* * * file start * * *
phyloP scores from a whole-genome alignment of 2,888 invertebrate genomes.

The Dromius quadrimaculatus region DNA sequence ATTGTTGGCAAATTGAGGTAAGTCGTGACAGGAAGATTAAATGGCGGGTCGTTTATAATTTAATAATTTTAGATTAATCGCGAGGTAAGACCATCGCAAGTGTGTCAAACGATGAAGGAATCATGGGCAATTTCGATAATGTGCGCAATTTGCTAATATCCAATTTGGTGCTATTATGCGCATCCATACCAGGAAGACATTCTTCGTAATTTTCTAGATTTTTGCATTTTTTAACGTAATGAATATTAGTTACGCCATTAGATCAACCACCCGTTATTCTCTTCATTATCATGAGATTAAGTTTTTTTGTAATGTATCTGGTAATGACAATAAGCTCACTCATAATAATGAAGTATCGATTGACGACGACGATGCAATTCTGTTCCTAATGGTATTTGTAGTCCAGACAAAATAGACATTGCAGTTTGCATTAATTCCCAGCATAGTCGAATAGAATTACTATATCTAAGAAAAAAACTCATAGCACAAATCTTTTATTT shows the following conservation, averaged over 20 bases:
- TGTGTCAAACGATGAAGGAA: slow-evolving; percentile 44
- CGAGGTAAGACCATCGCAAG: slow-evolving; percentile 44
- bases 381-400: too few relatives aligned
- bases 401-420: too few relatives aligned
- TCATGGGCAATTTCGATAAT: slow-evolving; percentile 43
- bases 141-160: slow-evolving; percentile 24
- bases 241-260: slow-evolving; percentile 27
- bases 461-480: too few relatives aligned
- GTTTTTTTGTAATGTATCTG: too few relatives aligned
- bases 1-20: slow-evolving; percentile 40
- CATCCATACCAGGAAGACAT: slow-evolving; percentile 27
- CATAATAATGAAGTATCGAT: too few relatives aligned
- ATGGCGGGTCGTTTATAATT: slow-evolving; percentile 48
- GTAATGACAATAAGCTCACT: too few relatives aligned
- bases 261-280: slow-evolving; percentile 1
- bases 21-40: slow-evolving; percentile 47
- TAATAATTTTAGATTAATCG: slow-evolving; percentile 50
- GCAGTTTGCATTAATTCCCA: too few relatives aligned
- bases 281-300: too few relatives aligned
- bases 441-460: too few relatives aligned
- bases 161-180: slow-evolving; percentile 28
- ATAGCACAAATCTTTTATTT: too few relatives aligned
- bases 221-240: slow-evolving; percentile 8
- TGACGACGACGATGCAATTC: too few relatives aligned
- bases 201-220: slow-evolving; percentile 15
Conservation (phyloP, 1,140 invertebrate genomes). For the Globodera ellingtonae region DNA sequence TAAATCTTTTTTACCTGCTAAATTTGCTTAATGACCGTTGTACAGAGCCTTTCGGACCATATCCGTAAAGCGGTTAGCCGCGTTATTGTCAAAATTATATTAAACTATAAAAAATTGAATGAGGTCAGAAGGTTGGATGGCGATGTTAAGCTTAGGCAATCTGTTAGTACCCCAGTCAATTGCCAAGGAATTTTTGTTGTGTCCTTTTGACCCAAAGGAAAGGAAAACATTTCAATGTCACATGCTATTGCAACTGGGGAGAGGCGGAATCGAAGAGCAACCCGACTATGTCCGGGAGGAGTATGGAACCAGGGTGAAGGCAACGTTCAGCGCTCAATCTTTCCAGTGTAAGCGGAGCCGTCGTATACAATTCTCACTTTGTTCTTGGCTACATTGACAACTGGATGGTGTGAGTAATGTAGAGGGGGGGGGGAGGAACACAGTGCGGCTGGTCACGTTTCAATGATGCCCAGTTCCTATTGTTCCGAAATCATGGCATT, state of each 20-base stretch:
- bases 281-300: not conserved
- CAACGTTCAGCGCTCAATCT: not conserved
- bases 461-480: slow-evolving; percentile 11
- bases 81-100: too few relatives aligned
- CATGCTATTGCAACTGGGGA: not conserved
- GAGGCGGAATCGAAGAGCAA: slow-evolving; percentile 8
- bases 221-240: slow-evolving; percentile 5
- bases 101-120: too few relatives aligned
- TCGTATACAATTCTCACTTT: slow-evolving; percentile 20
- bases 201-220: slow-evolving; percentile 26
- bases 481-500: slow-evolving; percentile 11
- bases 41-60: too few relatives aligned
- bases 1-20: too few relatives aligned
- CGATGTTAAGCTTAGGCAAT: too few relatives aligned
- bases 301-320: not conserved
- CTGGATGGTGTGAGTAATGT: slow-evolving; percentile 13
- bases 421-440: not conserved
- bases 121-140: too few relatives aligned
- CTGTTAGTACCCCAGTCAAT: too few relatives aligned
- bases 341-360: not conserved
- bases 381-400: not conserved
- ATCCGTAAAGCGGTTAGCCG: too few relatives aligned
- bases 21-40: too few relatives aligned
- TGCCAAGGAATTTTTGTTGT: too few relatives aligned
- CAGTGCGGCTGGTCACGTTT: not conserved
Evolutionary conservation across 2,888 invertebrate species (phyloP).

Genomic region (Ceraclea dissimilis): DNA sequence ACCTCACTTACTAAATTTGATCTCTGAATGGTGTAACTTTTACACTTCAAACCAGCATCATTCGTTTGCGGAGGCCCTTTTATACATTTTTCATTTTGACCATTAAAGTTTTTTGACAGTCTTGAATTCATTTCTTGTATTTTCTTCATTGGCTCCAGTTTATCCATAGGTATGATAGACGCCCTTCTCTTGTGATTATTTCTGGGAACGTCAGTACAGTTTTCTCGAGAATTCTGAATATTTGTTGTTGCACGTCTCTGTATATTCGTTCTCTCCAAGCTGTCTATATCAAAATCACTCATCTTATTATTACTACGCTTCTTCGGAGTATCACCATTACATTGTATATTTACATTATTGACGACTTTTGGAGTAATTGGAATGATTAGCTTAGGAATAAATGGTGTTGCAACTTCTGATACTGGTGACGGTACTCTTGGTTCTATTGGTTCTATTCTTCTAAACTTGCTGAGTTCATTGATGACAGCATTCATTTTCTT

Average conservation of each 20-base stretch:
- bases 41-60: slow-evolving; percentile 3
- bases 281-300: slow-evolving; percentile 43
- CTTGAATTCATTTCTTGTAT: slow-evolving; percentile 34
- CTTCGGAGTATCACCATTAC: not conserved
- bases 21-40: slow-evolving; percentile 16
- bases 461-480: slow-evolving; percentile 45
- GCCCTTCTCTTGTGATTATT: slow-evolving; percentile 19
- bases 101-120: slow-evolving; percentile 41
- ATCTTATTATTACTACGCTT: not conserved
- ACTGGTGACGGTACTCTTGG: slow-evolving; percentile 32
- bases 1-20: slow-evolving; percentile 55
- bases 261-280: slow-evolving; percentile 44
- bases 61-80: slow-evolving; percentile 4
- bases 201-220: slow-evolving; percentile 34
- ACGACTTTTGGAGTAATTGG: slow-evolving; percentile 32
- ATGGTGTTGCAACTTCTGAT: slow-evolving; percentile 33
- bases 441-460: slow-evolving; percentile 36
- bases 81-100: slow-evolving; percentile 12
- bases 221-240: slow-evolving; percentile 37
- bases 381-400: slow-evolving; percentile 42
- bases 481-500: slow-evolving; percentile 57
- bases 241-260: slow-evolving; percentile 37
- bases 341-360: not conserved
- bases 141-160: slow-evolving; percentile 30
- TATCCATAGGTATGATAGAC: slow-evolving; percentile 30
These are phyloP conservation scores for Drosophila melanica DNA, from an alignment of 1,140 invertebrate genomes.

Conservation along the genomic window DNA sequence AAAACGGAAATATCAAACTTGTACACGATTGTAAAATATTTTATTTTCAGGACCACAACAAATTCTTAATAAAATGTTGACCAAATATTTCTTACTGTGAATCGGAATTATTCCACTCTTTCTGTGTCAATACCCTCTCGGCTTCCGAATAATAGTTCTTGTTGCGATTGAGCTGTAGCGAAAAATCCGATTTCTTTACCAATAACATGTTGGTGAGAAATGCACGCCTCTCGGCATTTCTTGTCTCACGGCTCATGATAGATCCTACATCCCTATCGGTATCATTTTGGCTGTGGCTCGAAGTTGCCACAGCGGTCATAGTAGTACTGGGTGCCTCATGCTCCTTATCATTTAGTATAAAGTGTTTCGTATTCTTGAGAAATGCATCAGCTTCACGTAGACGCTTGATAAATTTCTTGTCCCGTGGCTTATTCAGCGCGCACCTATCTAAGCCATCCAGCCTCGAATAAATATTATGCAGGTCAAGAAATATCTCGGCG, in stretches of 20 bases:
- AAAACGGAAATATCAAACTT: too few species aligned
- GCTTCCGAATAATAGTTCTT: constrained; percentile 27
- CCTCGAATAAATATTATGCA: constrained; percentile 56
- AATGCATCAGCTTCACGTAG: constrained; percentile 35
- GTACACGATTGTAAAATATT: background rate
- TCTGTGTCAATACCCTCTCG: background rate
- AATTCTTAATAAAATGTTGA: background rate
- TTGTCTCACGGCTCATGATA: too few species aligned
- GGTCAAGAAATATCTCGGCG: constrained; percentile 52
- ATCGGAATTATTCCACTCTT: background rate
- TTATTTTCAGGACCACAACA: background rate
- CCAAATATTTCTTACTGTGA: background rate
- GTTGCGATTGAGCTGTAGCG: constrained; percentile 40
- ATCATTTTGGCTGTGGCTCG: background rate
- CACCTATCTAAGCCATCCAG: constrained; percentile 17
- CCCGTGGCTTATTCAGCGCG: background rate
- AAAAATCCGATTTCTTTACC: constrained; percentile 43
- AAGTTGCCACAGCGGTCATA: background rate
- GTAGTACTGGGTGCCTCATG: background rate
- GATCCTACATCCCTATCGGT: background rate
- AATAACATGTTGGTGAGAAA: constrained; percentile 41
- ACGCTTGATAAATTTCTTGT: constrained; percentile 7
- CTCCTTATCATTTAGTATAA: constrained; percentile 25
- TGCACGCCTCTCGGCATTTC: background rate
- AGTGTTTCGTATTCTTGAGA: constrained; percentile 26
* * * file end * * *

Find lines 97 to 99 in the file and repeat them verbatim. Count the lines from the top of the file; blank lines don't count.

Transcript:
- ATCATTTTGGCTGTGGCTCG: background rate
- CACCTATCTAAGCCATCCAG: constrained; percentile 17
- CCCGTGGCTTATTCAGCGCG: background rate